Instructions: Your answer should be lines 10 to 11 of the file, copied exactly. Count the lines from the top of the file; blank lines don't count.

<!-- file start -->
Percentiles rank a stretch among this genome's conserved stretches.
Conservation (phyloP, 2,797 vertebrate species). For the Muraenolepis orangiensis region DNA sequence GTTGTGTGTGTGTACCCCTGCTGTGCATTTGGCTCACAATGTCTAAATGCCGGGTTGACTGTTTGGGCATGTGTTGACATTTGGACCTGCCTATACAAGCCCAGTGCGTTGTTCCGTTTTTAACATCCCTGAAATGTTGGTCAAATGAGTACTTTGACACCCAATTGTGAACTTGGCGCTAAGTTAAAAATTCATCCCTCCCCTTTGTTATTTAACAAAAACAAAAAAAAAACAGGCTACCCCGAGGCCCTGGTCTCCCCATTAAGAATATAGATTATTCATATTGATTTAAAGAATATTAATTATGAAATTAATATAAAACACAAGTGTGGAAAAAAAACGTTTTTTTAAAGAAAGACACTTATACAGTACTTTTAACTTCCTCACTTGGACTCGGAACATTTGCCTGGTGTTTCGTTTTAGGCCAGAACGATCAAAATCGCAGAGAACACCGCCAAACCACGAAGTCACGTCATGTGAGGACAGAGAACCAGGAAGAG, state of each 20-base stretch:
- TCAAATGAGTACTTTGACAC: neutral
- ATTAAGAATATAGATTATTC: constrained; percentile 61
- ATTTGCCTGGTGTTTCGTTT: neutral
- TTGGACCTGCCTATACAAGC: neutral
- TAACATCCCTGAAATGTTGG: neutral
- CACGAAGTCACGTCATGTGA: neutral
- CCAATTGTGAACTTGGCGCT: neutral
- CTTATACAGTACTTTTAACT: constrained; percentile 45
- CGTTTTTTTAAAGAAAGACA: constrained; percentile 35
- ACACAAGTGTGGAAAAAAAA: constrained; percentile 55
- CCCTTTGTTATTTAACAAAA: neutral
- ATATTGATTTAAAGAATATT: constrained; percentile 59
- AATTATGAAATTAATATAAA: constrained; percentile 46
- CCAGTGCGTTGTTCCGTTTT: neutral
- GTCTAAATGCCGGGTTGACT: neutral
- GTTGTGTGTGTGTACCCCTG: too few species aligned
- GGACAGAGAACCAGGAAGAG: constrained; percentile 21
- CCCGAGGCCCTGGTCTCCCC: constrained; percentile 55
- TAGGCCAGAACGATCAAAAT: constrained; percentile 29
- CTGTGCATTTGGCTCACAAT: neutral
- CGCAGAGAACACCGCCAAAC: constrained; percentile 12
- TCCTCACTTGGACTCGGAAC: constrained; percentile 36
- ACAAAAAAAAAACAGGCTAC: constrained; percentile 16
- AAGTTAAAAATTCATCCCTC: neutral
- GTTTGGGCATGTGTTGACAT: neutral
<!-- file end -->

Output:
- CTTATACAGTACTTTTAACT: constrained; percentile 45
- CGTTTTTTTAAAGAAAGACA: constrained; percentile 35